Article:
COVID-19 CONFINEMENT IN NIGERIA: A CONSEQUENCE FOR INCREASED VIOLENT EXTREMISM AMONG YOUTHS
Angela Oyilieze Akanwa
Faculty of Environmental Sciences, Department of Environmental Management, Chukwuemeka Odumegwu Ojukwu University (COOU), P.M.B. 02 Uli, Campus, Anambra State, Nigeria.
COVID-19 virus has been spreading at an increasing rate and rapid death cases occurring around the globe. Nigeria records showed over 58 thousand confirmed cases, and more than 50 thousand recoveries, and 1,112 deaths (NCDC 2020). The mandated confinement has disrupted socio-economic and entertainment activities bringing a lot of insecurities among Nigerian youths. This has resulted in a vagary of violent actions mostly among unemployed youths. Hence, this paper reviewed COVID-19 confinement, and its consequences on violent extremism among youths in Nigeria, and also sustainable measures were provided. This paper employed a secondary source of data and a descriptive approach. This paper pointed out that Nigeria’s population is youth-dominated with over 42.54% and the dependency ratio is at 88.2% per 100 non-dependents of over 200 million Nigerians. The concept of counter and prevention of violent extremism, C/PVE was applied as a pathway to address the eco-social, and health inequalities experienced by the vulnerable youth community in Nigeria during the restriction. Findings revealed that violent occurrences in Nigeria have been re-occurring though it was mostly driven by religious, political, and socio-economic factors. Further, the paper showed that there were pre-existing high levels of poverty, food insecurity, and unemployment in the nation before the pandemic. This paper suggested the critical need for innovative interventions to cushion the short-term issues of COVID-19 (virus spread and deaths) and provision of infrastructures, education, digital-employment, engagement among others as sustainable solutions to prevent violent actions and keep youths engaged against future pandemic occurrences while national peace and security is guaranteed.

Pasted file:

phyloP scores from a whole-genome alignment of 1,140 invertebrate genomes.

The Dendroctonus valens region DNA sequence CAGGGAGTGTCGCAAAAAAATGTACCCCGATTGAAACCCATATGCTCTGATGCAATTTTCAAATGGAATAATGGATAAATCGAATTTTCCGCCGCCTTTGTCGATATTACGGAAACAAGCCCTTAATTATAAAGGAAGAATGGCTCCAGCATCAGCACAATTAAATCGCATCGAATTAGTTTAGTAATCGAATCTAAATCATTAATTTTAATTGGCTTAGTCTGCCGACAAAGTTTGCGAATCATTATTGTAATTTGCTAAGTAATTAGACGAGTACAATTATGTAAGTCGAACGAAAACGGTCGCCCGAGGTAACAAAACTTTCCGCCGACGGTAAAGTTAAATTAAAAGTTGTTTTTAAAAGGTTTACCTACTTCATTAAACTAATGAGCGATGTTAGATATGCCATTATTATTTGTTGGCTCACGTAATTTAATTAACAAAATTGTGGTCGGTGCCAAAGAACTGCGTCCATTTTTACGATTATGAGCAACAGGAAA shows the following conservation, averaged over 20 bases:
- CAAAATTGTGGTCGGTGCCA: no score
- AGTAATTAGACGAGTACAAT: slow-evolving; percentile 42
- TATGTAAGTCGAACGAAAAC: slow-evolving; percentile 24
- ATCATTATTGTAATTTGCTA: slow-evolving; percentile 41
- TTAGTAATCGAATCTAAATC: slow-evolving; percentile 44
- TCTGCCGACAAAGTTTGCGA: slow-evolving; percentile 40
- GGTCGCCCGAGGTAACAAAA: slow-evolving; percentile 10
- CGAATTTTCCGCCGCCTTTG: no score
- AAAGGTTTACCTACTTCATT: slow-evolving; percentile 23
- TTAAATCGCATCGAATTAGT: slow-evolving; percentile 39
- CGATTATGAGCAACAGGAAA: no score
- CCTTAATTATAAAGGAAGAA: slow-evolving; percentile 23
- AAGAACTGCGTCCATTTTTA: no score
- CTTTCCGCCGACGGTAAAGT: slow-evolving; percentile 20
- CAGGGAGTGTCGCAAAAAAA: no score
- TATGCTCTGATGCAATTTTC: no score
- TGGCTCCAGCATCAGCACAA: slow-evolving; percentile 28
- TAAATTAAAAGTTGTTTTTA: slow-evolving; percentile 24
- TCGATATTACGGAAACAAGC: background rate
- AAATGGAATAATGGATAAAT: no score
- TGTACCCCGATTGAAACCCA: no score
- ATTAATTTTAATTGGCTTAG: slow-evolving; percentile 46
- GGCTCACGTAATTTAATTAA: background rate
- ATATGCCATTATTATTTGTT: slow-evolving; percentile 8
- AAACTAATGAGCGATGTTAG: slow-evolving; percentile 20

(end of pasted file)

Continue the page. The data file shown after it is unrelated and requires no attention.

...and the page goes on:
COVID-19, Violence extremism, confinement, socio-economic drivers and youth groups